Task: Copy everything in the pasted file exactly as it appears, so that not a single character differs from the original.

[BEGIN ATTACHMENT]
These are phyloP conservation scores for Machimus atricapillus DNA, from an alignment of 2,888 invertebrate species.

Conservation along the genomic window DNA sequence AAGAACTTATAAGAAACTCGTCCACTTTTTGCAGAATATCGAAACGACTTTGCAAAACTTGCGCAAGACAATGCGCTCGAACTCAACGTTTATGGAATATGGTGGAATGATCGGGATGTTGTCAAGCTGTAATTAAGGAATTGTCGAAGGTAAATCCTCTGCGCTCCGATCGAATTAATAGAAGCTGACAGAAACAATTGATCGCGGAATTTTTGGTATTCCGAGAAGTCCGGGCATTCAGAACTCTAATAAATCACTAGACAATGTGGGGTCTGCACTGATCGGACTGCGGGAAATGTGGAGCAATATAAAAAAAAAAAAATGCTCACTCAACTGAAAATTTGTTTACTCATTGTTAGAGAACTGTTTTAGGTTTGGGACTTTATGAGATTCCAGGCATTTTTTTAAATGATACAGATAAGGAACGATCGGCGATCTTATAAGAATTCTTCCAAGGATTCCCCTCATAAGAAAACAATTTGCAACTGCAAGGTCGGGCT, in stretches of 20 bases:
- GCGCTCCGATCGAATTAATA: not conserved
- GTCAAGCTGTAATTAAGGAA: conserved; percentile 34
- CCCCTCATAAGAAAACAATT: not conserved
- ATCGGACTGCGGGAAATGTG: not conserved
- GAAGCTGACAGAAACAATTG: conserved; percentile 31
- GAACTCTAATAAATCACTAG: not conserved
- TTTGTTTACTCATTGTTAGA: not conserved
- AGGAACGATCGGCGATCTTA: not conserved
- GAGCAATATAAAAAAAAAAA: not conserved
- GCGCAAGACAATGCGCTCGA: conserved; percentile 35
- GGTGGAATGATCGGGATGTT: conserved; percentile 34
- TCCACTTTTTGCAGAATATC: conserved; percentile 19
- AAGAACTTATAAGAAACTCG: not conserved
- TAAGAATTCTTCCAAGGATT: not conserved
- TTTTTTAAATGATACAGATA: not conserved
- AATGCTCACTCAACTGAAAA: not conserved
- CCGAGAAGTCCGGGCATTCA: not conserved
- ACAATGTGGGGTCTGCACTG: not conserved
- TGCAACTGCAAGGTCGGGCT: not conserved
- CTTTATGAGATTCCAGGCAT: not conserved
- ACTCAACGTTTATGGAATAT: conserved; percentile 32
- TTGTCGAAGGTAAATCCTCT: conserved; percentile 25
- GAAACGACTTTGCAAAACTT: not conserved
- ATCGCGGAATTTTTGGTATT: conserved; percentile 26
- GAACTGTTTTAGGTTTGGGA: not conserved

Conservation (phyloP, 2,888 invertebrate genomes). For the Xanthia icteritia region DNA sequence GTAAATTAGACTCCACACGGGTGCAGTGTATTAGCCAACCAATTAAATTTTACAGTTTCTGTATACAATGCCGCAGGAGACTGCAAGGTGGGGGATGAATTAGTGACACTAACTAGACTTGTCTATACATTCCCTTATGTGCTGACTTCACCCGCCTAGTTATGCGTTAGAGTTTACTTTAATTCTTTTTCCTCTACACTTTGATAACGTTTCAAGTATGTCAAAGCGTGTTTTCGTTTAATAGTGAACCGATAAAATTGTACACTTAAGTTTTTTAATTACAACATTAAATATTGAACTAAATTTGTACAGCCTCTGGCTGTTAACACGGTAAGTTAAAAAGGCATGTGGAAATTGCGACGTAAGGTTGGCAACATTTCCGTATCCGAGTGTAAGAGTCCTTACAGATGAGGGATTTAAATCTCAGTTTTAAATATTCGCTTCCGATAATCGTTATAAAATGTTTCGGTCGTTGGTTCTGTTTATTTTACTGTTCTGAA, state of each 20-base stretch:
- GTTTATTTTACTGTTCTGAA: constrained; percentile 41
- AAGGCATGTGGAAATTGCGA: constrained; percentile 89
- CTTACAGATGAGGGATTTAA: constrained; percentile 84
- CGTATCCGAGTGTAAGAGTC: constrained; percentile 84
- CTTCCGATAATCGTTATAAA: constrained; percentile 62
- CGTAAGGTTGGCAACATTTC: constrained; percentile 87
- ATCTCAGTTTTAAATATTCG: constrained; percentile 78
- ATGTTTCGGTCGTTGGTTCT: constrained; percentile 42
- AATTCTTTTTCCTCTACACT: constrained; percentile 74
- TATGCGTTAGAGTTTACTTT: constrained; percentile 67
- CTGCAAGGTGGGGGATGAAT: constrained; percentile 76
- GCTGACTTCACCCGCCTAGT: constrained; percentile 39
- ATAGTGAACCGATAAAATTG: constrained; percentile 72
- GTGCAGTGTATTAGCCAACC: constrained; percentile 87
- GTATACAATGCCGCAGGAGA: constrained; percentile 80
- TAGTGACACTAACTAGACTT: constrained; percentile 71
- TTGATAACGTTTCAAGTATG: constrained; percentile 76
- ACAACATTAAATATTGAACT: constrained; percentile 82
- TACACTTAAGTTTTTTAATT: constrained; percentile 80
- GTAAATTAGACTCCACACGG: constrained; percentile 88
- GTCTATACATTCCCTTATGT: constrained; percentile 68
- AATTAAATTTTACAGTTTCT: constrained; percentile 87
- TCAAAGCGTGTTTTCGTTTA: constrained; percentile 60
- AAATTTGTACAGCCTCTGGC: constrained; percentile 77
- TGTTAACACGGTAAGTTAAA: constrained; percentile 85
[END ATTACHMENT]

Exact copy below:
These are phyloP conservation scores for Machimus atricapillus DNA, from an alignment of 2,888 invertebrate species.

Conservation along the genomic window DNA sequence AAGAACTTATAAGAAACTCGTCCACTTTTTGCAGAATATCGAAACGACTTTGCAAAACTTGCGCAAGACAATGCGCTCGAACTCAACGTTTATGGAATATGGTGGAATGATCGGGATGTTGTCAAGCTGTAATTAAGGAATTGTCGAAGGTAAATCCTCTGCGCTCCGATCGAATTAATAGAAGCTGACAGAAACAATTGATCGCGGAATTTTTGGTATTCCGAGAAGTCCGGGCATTCAGAACTCTAATAAATCACTAGACAATGTGGGGTCTGCACTGATCGGACTGCGGGAAATGTGGAGCAATATAAAAAAAAAAAAATGCTCACTCAACTGAAAATTTGTTTACTCATTGTTAGAGAACTGTTTTAGGTTTGGGACTTTATGAGATTCCAGGCATTTTTTTAAATGATACAGATAAGGAACGATCGGCGATCTTATAAGAATTCTTCCAAGGATTCCCCTCATAAGAAAACAATTTGCAACTGCAAGGTCGGGCT, in stretches of 20 bases:
- GCGCTCCGATCGAATTAATA: not conserved
- GTCAAGCTGTAATTAAGGAA: conserved; percentile 34
- CCCCTCATAAGAAAACAATT: not conserved
- ATCGGACTGCGGGAAATGTG: not conserved
- GAAGCTGACAGAAACAATTG: conserved; percentile 31
- GAACTCTAATAAATCACTAG: not conserved
- TTTGTTTACTCATTGTTAGA: not conserved
- AGGAACGATCGGCGATCTTA: not conserved
- GAGCAATATAAAAAAAAAAA: not conserved
- GCGCAAGACAATGCGCTCGA: conserved; percentile 35
- GGTGGAATGATCGGGATGTT: conserved; percentile 34
- TCCACTTTTTGCAGAATATC: conserved; percentile 19
- AAGAACTTATAAGAAACTCG: not conserved
- TAAGAATTCTTCCAAGGATT: not conserved
- TTTTTTAAATGATACAGATA: not conserved
- AATGCTCACTCAACTGAAAA: not conserved
- CCGAGAAGTCCGGGCATTCA: not conserved
- ACAATGTGGGGTCTGCACTG: not conserved
- TGCAACTGCAAGGTCGGGCT: not conserved
- CTTTATGAGATTCCAGGCAT: not conserved
- ACTCAACGTTTATGGAATAT: conserved; percentile 32
- TTGTCGAAGGTAAATCCTCT: conserved; percentile 25
- GAAACGACTTTGCAAAACTT: not conserved
- ATCGCGGAATTTTTGGTATT: conserved; percentile 26
- GAACTGTTTTAGGTTTGGGA: not conserved

Conservation (phyloP, 2,888 invertebrate genomes). For the Xanthia icteritia region DNA sequence GTAAATTAGACTCCACACGGGTGCAGTGTATTAGCCAACCAATTAAATTTTACAGTTTCTGTATACAATGCCGCAGGAGACTGCAAGGTGGGGGATGAATTAGTGACACTAACTAGACTTGTCTATACATTCCCTTATGTGCTGACTTCACCCGCCTAGTTATGCGTTAGAGTTTACTTTAATTCTTTTTCCTCTACACTTTGATAACGTTTCAAGTATGTCAAAGCGTGTTTTCGTTTAATAGTGAACCGATAAAATTGTACACTTAAGTTTTTTAATTACAACATTAAATATTGAACTAAATTTGTACAGCCTCTGGCTGTTAACACGGTAAGTTAAAAAGGCATGTGGAAATTGCGACGTAAGGTTGGCAACATTTCCGTATCCGAGTGTAAGAGTCCTTACAGATGAGGGATTTAAATCTCAGTTTTAAATATTCGCTTCCGATAATCGTTATAAAATGTTTCGGTCGTTGGTTCTGTTTATTTTACTGTTCTGAA, state of each 20-base stretch:
- GTTTATTTTACTGTTCTGAA: constrained; percentile 41
- AAGGCATGTGGAAATTGCGA: constrained; percentile 89
- CTTACAGATGAGGGATTTAA: constrained; percentile 84
- CGTATCCGAGTGTAAGAGTC: constrained; percentile 84
- CTTCCGATAATCGTTATAAA: constrained; percentile 62
- CGTAAGGTTGGCAACATTTC: constrained; percentile 87
- ATCTCAGTTTTAAATATTCG: constrained; percentile 78
- ATGTTTCGGTCGTTGGTTCT: constrained; percentile 42
- AATTCTTTTTCCTCTACACT: constrained; percentile 74
- TATGCGTTAGAGTTTACTTT: constrained; percentile 67
- CTGCAAGGTGGGGGATGAAT: constrained; percentile 76
- GCTGACTTCACCCGCCTAGT: constrained; percentile 39
- ATAGTGAACCGATAAAATTG: constrained; percentile 72
- GTGCAGTGTATTAGCCAACC: constrained; percentile 87
- GTATACAATGCCGCAGGAGA: constrained; percentile 80
- TAGTGACACTAACTAGACTT: constrained; percentile 71
- TTGATAACGTTTCAAGTATG: constrained; percentile 76
- ACAACATTAAATATTGAACT: constrained; percentile 82
- TACACTTAAGTTTTTTAATT: constrained; percentile 80
- GTAAATTAGACTCCACACGG: constrained; percentile 88
- GTCTATACATTCCCTTATGT: constrained; percentile 68
- AATTAAATTTTACAGTTTCT: constrained; percentile 87
- TCAAAGCGTGTTTTCGTTTA: constrained; percentile 60
- AAATTTGTACAGCCTCTGGC: constrained; percentile 77
- TGTTAACACGGTAAGTTAAA: constrained; percentile 85